The NDP would spend $460 million to calculate all EI benefits on the highest 12 weeks of pay.
The Liberals are proposing no changes to this part of the EI calculation formula
EI Issue 4: Maternity and parental leave.
EI maternity benefits are offered to mothers who cannot work because they are pregnant or have recently given birth. A maximum of 15 weeks of EI maternity benefits is available. The 15 weeks can start as early as eight weeks before the expected date of birth, and can end as late as 17 weeks after the actual date of birth.
EI parental benefits are offered to parents who are caring for a newborn or newly adopted child. A maximum of 35 weeks of parental benefits is available to parents. The two parents can share these 35 weeks of benefits.
The NDP would allocate $500 million annually to improve parental leave. No details have been released as of publication.
The Liberals say they will make Employment Insurance parental leave more flexible for family and work circumstances. This includes providing parents with the option to receive their benefits in smaller blocks of time over the first 18 months of their child’s life, or take a longer leave (up to 18 months) at a lower benefit level. This will cost $125 million.
EI Issue 5: Job search and “acceptable” jobs
Current rules: A complex new regime announced in 2012 by the Conservative government breaks EI claimants into three categories: long-tenured workers, frequent claimants and occasional claimants. The objective of the rule changes was to make claimants less choosy about accepting lower paid work, including taking a job paying only 70 per cent of his or her previous wage.
The new rules create a sliding scale in which EI claimants are expected to broaden their search to lower-paying jobs the longer they remain on EI.
The NDP would remove what it calls “punitive and unfair” definitions for “suitable employment” and “reasonable job search” that were imposed by the Conservative government in its 2012 budget. In the NDP’s eyes, these rules effectively forced the jobless to accept any job at 70 per cent of their previous salary, under threat of losing benefits.
The Liberals would also repeal the 2012 Conservative changes to job search and “acceptable” jobs.
In addition to the above, the NDP would allocate:
- $430 million to increase benefits to a maximum of five extra weeks in regions with high unemployment rates;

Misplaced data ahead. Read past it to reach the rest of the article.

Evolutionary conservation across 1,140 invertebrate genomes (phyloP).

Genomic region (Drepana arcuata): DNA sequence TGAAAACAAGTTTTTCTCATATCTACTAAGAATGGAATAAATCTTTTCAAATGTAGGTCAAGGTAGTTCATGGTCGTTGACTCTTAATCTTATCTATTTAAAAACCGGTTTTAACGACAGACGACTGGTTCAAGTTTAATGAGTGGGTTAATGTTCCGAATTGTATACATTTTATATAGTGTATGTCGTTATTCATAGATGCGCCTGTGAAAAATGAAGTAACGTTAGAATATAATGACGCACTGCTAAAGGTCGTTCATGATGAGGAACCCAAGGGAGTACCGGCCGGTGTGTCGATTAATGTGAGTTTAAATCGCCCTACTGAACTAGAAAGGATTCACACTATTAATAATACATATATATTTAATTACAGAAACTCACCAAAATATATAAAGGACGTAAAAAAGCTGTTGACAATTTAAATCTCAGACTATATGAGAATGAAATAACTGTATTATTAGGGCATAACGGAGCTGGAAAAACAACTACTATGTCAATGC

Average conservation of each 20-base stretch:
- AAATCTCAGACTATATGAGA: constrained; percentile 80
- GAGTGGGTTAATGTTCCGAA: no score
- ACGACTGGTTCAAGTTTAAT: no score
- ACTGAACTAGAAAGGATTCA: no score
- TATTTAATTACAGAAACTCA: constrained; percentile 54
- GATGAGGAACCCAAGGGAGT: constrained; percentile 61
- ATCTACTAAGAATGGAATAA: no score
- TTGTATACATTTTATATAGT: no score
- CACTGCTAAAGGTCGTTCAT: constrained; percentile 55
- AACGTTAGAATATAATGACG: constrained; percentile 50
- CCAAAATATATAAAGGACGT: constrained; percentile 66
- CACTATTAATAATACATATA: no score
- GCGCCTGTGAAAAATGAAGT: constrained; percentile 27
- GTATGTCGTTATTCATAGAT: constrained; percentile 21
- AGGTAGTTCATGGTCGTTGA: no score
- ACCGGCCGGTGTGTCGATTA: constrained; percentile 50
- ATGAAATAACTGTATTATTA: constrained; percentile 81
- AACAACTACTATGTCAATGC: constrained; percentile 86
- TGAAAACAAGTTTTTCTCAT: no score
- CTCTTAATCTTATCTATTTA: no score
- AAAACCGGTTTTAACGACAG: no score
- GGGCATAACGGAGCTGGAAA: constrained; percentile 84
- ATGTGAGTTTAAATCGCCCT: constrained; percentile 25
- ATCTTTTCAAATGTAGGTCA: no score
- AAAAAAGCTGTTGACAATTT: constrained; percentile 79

- $1.3 billion to improve sickness benefits from 15 to 45 weeks.
- $200 million annually towards allowing four times as many Canadians to qualify for compassionate care benefits; and
- $500 million more per year to the provinces for skills and training through the Labour Market Development Agreements.
The NDP would also:
- Amend the Employment Insurance Act so that any surplus amount received through premiums cannot be redirected to general government revenues.
- After four years, work with employers and labour to set up an independent board of directors to set EI premiums and manage the EI program.
In addition to the above, the Liberals would:
- Reduce the waiting period for Employment Insurance benefits to one week from two. This will cost $700 million.
- Increase investment in skills training, through a $500 million annual increase in funding to the Labour Market Development Agreements with provinces.
- Introduce a more flexible and accessible Employment Insurance Compassionate Care Benefit so that six months of benefits are available to those who are providing care to a seriously ill family member, rather than only those caring for a loved one at risk of death.
- Work with the provinces and territories to assess how successfully the Employment Insurance system is delivering its core mandate to provide income security to workers in a changing labour market.
Both the Liberals and NDP have put forward substantive and worthwhile changes to the Employment Insurance program. For example, both parties are reducing the number of hours worked needed to qualify for EI and both parties are promising to do away with the Conservative’s coercive 2012 job search changes.
As the NDP is maintaining EI premium levels at current rates while the Liberals are proposing to reduce premium rates (although not as much as the Conservatives), the NDP has $4.8 billion to reinvest in enhancing benefits and EI funded training programs while the Liberals have only $2.1 billion in savings to reinvest.
This gives the NDP the edge in rebuilding this vital element of the social safety net.